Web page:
The awareness of the effects of the exposure to UV light on the aging process and skin cancers is well documented, as is the awareness of time spent in the sun and the necessity daily application of sunscreen.

As modern science has advanced, so has the creation of life altering medications. Drugs that cure diseases, prolong lives, stabilize mood, regulate illnesses and even those that simply aid in day to day psychological adaptation and living. But did you ever consider the connection between your medication and sun exposure? Probably not!

How often do we REALLY read all of the warning labels when we pick up a prescription from the pharmacy? OK, and if you do read it, how serious do you take it? Well, read on and find out if your medication can intensify your skins reaction to sun exposure.

Both topical and oral medication can result in increased photosensitivity = sun sensitivity. Photosensitivity is the inflammation of the skin caused by the combination of sunlight and sufficient amounts and types of substances or medications.

You will be surprised to discover that not only is the list of medications quite extensive, but medications for things that have absolutely nothing to do with the skin can increase the skins’ sensitivity to sunlight by as much as one hundred percent.

Categories of Photosensitizing Medications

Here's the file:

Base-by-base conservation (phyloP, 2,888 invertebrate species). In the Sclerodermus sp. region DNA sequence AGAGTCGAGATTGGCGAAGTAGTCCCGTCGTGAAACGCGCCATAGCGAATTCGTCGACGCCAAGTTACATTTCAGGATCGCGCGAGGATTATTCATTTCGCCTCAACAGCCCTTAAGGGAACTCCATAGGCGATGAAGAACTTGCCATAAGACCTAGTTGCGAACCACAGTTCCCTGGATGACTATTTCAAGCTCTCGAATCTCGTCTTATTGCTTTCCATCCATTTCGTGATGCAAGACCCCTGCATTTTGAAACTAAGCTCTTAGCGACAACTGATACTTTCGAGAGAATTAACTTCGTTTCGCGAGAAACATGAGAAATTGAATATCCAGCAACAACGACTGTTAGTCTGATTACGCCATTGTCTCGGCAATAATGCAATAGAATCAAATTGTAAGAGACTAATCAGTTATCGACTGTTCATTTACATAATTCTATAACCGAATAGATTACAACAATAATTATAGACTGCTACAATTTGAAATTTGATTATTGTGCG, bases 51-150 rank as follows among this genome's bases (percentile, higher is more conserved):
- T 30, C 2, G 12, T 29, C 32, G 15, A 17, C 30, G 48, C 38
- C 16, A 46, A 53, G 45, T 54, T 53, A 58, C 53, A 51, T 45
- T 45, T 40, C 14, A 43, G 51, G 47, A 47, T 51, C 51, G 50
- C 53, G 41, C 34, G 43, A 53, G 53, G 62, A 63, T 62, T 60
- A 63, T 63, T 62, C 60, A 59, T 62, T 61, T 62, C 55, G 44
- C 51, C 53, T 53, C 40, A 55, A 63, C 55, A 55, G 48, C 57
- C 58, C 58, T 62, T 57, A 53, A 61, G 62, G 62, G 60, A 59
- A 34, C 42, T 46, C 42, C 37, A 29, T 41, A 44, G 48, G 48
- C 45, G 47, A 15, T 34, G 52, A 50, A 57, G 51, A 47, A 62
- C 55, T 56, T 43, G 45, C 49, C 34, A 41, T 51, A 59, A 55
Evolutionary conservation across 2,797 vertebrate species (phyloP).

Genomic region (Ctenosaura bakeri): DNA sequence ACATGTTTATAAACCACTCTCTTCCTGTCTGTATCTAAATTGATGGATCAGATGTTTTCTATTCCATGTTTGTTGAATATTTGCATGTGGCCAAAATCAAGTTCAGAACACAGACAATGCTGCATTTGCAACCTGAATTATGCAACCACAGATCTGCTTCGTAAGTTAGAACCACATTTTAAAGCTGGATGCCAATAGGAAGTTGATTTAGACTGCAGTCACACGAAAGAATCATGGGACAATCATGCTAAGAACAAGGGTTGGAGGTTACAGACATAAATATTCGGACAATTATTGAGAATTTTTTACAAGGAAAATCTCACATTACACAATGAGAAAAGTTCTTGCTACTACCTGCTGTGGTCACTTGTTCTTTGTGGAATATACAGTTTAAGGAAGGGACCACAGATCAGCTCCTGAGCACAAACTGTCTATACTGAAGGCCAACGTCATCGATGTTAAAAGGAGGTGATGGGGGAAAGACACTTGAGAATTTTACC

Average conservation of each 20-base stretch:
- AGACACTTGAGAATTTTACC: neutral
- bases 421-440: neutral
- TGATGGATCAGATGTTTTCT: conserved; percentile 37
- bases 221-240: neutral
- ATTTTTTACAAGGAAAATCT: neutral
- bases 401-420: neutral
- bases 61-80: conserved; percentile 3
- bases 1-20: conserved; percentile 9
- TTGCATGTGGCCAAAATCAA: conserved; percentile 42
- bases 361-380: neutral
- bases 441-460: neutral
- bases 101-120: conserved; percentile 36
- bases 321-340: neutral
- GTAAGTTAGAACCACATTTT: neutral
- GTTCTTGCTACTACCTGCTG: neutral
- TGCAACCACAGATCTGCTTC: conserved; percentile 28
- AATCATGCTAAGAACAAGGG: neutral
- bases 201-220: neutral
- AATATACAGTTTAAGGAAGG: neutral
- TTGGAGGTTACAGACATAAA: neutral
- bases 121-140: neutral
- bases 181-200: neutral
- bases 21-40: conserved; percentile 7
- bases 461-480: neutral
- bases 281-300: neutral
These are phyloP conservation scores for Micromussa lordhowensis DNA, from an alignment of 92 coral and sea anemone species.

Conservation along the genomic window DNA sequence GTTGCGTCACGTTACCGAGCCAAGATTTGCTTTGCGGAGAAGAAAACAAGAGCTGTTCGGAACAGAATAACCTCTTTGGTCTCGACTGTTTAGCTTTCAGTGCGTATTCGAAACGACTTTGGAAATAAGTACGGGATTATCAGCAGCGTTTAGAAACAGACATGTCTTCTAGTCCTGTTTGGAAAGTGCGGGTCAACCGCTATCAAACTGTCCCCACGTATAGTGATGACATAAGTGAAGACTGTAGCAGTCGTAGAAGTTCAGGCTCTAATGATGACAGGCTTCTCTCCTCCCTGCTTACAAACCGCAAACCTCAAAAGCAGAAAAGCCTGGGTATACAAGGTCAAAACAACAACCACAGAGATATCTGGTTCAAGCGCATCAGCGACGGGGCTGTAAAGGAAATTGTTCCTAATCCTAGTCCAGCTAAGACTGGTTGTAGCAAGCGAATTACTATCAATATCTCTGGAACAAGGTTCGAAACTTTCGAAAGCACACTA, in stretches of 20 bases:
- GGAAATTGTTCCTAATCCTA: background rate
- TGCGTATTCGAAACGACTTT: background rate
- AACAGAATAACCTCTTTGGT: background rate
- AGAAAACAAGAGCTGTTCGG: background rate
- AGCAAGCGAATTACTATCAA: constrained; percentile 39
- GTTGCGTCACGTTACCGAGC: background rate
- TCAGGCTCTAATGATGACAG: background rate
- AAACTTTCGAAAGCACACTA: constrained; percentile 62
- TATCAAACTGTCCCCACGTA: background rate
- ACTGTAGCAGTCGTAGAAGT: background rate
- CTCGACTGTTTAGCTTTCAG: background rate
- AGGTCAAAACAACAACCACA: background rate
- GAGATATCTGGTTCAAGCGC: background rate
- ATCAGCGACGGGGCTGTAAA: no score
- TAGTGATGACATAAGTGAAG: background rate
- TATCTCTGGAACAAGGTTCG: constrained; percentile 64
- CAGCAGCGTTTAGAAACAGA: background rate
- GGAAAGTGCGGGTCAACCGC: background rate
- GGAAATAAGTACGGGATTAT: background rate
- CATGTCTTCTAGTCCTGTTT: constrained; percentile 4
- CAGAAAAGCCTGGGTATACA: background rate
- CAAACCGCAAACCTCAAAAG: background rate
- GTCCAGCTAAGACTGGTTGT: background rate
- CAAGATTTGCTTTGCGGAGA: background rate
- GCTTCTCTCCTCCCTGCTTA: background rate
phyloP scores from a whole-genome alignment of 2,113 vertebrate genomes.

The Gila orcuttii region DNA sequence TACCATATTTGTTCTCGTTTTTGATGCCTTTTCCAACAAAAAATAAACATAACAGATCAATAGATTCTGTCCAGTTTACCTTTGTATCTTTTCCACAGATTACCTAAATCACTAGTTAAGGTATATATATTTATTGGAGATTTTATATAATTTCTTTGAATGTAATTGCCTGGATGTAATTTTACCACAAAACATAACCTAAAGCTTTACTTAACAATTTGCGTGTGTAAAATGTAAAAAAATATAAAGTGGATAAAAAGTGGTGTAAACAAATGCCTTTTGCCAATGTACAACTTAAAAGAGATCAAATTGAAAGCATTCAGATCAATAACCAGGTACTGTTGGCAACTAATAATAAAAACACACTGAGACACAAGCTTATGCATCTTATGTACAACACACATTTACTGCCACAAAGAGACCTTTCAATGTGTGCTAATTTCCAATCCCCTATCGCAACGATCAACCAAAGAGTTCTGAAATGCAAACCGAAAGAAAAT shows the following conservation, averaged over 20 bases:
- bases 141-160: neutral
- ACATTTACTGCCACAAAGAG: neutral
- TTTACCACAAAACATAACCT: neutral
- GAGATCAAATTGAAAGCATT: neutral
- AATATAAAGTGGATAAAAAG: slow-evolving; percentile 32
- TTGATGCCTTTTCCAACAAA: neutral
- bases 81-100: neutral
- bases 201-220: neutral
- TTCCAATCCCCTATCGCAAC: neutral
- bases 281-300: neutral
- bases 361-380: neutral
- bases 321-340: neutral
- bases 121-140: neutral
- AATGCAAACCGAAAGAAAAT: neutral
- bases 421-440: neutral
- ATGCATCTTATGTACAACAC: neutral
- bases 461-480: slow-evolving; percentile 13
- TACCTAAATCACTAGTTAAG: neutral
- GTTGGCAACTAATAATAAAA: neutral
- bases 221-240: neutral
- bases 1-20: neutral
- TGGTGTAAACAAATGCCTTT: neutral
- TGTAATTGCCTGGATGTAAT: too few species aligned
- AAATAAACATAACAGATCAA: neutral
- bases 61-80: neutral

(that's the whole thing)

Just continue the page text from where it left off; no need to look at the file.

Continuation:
Below is a list of primary classes of typical photosensitizing medications that can dramatically increase the skins reaction to UV exposure. Check your medications; especially those used for short term treatments; since they are quite of ten the worse culprits.

  • Antihistamines - medications that block histamine responses for allergic reactions.
  • Coal Tar and Coal tar Derivatives - used to treat dandruff, seborrheic dermatitits and psoriasis.
  • Oral Contraceptives - birth control pills high in estrogens
  • Non-Steroidal Anti-Inflammatory Medications - antiarthritics used to relieve pain of the joints.
  • Phenothiazines - found in antipsychotic, neuroleptic and antihistaminic medications.
  • Psoralens - ingredients used to absorb UV - found in tanning accelrators and medications used in the treatment of psoriasis, vitiligo and eczema.
  • Sulfonylureas - used to treat low blood sugar levels in hypoglycemics.
  • Thiazide Diuretics - water pills used to reduce excess fluid retention.
  • Tetracyclines - commonly used powerful antibiotics.

Photosensitive reactions are divided into two categories depending upon the way that they express themselves on the surface of the skin; either phototoxic or photoallergic.

Phototoxic Reactions

Phototoxic reactions are acute reactions that appear much like a sunburn and are more prevalent than photoallergic reactions. They generally occur only in the sun exposed area of the body and are more intense in areas such as the face (especially the nose cheeks and lips) and chest.

In many instances, the first thing that a client will experience is a burning, itching, stinging feeling on the skin. The sunburn look and redness of the reaction can appear within minutes of UV exposure to as much as 24 hours following the UV exposure. If you think about it, this is very much like an intense sunburn reaction; even after coming out of the sun, the most severe redness appears hours later into the evening. The reaction may vary from mild redness to more severe reactions such as swelling, blistering and even hyperpigmentation in the effected area.